In the case now before this court we are asked to set a criminal free because the prosecuting attorney waited some 19 months before filing a second complaint against him. It would have been useless to have immediately filed a second complaint before the same magistrate who had just released the accused. The appellant was a free man all during the interim between the two attempts to have him held to answer to the charge, and we do not see how he was prejudiced by the delay in the filing of the second complaint. We find no error to this assignment.

As to the claim of prejudice because of gruesome pictures being introduced in evidence, it must be remembered that the defendant had entered a plea of not guilty and thereby cast the burden upon the State to prove beyond a reasonable doubt every element of the crime charged.

Our statute defines murder in the first degree as follows:

Every murder * * * perpetrated by any act greatly dangerous to the lives of others and evidencing a depraved mind, regardless of human life; — is murder in the first degree. * * * [Emphasis added.] [Sec. 76-30-3, U.C.A. 1953.]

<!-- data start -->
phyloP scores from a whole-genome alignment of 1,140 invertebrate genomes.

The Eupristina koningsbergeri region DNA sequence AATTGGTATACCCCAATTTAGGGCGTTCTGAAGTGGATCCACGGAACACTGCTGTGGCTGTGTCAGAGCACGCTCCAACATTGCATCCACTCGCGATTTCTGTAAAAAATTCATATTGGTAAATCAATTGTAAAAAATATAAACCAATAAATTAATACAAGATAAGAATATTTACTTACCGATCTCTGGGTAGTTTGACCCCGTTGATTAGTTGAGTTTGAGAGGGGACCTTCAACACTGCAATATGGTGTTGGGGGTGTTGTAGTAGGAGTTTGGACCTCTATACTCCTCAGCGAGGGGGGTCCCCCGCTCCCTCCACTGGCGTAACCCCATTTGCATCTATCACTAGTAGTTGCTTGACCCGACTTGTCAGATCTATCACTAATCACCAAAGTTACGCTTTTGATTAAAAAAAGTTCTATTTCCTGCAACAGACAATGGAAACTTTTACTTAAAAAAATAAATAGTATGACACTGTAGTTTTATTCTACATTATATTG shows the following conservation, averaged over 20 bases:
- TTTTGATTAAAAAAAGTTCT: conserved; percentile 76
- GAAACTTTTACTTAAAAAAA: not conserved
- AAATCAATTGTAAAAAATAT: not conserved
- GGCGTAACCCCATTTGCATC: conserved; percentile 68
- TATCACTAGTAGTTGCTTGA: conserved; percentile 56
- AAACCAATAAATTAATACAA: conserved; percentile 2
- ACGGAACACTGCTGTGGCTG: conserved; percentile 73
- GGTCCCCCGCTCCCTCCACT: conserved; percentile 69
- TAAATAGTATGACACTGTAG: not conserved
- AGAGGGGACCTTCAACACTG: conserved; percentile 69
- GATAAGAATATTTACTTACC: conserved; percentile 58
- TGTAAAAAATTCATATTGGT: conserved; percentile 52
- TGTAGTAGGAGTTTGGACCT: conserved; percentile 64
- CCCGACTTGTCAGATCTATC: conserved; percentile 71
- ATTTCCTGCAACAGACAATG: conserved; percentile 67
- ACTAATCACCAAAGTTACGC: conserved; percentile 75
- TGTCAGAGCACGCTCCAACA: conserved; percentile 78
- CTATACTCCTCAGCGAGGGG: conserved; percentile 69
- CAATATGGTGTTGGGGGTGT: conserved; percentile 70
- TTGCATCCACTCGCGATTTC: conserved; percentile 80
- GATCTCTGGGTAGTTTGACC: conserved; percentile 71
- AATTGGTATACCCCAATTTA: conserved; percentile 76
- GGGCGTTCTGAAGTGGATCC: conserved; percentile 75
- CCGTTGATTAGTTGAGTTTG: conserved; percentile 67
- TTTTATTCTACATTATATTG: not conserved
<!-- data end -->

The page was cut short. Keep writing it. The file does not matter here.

The victim in this case was a woman. Her body, and particularly the thighs, hips, and buttocks, were severely bruised and showed evidence of much violence, such as would be caused by extremely forceful kicking. Her chest wall was fractured, and she died because of inability to breathe. In addition, the walls of her vagina showed evidence of having been perforated with some jagged instrument such as a bamboo pole which was found in the house with what looked to be blood and hair upon the end of it.

Colored pictures were taken showing the conditions above described. At the autopsy the doctor spread the vagina so as to reveal the evidence of the internal violence, and a colored picture was taken thereof. These pictures were admitted in evidence to show a depraved mind on the part of the perpetrator of the crime.

While the pictures admitted in evidence might be improper to show outside of the courtroom, they afforded mute evidence of the depravity of the one who killed the victim. This evidence was material and relevant. It was not incompetent because it might be gruesome, and practically every State in the Union has so held. A sampling of cases from the various states is listed below.